WASHINGTON (AP) — Facing sagging jobs numbers, President Barack Obama sought to recast the November election as a fight over tax fairness on Monday, urging tax cut extensions for all families earning less than $250,000 but denying them to households making more than that.
The president’s pitch was aimed at painting Republican rival Mitt Romney as a protector of the rich at a time of economic unease, as Democrats intensify efforts to raise questions about the Romney’s own wealth and offshore bank accounts.
Romney supports extending the federal tax cuts, first signed by George W. Bush, for all income earners.
Obama said if Congress passes a one-year extension for those making less than $250,000, voters can use the November election to decide the fate of the cuts for higher income earners.
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“My opponent will fight to keep them in place. I will fight to end them,” said Obama, flanked by a dozen people the White House said would benefit from the tax cut extension.
The president has long supported ending the Bush-era tax cuts for those making more than $250,000. The White House and the president’s re-election team are reviving his arguments now as a way to suggest that the push by Romney and congressional Republicans for an across-the-board extension of the tax cuts could put America’s middle class at risk.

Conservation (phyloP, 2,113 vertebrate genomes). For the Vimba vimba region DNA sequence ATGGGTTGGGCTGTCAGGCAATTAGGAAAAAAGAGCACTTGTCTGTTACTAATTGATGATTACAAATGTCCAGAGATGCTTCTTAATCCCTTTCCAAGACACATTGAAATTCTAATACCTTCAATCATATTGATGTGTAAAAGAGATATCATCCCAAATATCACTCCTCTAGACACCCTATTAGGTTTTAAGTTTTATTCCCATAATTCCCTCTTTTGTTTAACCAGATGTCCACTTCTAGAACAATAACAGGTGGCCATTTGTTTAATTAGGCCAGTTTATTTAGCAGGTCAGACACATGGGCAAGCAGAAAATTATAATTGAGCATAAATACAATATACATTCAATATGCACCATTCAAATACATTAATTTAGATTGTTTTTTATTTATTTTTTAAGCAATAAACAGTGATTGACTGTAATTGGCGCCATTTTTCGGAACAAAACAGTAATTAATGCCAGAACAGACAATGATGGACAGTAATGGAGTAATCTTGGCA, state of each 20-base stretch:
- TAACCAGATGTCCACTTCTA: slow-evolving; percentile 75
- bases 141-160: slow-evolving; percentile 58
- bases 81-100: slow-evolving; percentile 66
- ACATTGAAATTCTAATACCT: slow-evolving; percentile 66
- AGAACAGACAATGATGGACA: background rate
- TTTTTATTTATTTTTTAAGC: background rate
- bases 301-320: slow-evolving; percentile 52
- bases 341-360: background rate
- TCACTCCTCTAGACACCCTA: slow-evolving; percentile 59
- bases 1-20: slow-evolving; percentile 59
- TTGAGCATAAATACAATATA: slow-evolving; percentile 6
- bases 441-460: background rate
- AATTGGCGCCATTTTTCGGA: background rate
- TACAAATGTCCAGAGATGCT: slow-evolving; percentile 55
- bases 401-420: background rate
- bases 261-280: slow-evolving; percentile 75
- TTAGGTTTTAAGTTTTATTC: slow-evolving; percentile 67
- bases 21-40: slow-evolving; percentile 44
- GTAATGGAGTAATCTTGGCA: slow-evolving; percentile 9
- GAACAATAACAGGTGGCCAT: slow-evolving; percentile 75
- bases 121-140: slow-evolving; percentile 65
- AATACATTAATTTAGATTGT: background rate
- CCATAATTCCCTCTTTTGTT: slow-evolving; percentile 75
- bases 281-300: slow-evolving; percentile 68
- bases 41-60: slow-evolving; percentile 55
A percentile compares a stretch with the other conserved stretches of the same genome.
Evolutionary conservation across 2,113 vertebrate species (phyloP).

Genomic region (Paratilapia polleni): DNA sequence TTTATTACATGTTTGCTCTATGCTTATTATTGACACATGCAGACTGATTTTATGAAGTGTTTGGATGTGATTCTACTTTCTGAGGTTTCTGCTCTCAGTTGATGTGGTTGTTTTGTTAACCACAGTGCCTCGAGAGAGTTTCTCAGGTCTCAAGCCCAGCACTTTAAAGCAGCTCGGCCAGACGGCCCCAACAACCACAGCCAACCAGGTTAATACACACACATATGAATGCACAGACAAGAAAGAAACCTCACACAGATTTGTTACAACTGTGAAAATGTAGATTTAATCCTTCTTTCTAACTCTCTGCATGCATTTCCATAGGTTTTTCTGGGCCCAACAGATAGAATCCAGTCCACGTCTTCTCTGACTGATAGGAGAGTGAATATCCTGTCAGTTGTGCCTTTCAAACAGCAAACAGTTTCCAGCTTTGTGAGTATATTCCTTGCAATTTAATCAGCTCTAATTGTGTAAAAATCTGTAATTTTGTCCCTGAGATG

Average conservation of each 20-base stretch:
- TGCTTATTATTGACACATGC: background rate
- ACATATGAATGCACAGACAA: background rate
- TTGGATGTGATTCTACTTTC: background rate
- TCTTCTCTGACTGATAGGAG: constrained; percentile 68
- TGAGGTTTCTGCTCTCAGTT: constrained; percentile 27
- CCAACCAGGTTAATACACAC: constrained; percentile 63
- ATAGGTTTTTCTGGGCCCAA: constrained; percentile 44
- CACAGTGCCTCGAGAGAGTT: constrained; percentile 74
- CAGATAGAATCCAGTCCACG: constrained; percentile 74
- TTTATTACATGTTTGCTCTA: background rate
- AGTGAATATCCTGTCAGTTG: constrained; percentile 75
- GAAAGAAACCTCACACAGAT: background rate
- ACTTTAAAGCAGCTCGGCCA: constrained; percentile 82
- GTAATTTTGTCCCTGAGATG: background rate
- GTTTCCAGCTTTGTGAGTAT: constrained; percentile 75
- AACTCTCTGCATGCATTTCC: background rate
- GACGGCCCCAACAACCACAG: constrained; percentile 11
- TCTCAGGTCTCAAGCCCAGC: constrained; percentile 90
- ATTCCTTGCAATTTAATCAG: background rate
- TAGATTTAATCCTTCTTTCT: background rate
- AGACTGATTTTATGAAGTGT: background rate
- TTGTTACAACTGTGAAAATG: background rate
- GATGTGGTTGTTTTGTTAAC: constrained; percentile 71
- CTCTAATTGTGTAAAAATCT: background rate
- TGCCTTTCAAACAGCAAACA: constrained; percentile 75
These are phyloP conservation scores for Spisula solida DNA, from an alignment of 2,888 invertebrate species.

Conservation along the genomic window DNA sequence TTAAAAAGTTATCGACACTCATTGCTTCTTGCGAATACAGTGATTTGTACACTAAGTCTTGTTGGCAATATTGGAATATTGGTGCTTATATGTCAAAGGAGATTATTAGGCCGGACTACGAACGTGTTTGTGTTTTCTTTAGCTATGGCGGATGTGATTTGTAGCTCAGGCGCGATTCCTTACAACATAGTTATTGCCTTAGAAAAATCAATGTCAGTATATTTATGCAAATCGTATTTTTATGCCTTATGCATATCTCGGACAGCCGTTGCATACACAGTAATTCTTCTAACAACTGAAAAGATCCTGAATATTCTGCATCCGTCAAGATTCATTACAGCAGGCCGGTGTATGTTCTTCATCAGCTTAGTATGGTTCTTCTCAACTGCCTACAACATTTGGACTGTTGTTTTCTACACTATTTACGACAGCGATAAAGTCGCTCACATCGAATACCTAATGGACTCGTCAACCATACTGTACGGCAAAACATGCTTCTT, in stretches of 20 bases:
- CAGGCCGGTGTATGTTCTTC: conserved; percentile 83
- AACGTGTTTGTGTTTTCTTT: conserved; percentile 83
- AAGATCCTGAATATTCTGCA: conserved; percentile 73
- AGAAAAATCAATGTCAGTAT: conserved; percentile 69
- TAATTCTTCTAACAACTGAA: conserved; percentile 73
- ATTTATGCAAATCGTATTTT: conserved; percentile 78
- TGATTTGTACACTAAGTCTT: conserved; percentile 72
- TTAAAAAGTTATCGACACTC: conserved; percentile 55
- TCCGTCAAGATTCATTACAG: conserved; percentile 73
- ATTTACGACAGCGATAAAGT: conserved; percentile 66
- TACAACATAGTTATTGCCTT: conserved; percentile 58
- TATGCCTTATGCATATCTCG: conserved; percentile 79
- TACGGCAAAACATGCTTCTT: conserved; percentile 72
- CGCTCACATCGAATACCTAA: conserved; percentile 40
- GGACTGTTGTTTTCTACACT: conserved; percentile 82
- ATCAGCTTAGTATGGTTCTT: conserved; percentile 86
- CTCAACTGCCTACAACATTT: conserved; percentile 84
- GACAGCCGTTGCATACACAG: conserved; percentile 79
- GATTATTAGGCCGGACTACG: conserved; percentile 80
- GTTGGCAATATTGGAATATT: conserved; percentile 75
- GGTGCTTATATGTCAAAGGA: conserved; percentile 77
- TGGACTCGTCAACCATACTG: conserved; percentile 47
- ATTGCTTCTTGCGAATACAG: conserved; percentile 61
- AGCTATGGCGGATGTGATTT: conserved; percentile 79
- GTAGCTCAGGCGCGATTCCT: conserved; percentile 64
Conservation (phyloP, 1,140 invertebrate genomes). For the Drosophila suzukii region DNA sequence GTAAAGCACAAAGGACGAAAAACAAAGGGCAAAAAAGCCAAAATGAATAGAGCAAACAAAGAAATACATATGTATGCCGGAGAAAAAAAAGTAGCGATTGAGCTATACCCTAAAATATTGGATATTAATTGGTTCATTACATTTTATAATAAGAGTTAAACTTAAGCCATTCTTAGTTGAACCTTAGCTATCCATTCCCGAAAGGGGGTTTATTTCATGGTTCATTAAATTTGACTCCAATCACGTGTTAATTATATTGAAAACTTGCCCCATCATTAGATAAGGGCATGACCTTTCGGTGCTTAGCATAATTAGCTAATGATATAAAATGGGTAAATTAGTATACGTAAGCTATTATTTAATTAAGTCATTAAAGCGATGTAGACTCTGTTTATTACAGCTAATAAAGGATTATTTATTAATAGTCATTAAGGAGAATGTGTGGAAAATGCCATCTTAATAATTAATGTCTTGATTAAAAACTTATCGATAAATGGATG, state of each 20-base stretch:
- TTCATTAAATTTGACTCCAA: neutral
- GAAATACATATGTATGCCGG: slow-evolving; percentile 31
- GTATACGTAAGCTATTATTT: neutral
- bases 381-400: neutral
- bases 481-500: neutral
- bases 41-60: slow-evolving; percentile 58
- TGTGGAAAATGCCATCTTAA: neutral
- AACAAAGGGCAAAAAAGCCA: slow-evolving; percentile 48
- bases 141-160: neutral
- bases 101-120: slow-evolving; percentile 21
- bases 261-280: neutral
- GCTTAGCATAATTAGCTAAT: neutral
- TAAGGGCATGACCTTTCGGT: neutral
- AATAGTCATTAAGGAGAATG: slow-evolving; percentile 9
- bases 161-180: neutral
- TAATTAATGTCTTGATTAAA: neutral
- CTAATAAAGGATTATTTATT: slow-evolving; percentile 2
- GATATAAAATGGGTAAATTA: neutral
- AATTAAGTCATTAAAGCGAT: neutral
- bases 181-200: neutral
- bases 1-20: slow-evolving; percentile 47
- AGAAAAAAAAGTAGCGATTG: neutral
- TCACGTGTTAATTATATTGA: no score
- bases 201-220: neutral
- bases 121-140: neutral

“Let’s not hold the vast majority of Americans and our economy hostage while we debate the merits of another tax cut for the wealthy,” Obama said at the White House.
The president’s sudden focus on the tax fairness debate was also an attempt to change the election subject after yet another lackluster jobs report. New numbers released Friday showed the nation’s unemployment rate stuck at 8.2 percent, giving Romney fresh grounds to attack Obama as unfit to steer the U.S. economy.
Romney campaign spokeswoman Andrea Saul said the president was responding to the bad economic news by calling for a “massive tax increase.”
“It just proves again that the president doesn’t have a clue how to get America working again and help the middle class,” Saul said.
Obama said his proposal was aimed at staving off an end-of-the year stalemate with Congress. But it appeared to have the opposite effect.
Congressional Republicans immediately balked, saying it would be a mistake to raise taxes on anyone while the economy was still struggling to recover. The House GOP plans to make its own push this summer for a full extension of the tax cuts.
Obama said later Monday that he would veto such a bill if it landed on his desk.
Ahead of Obama’s remarks on Monday, White House officials consulted with congressional Democrats to shore up support within the party. House Minority Leader Nancy Pelosi, D-Calif., and Sen. Charles Schumer, D-N.Y., a member of his party’s Senate leadership, had both previously advocated extending the cuts to those who make up to $1 million annually, but on Monday they stood in solidarity with the president.
Obama angered many fellow Democrats in 2010 when he signed off on a full extension of the Bush tax cuts, in part to win concessions from Republicans on other legislation.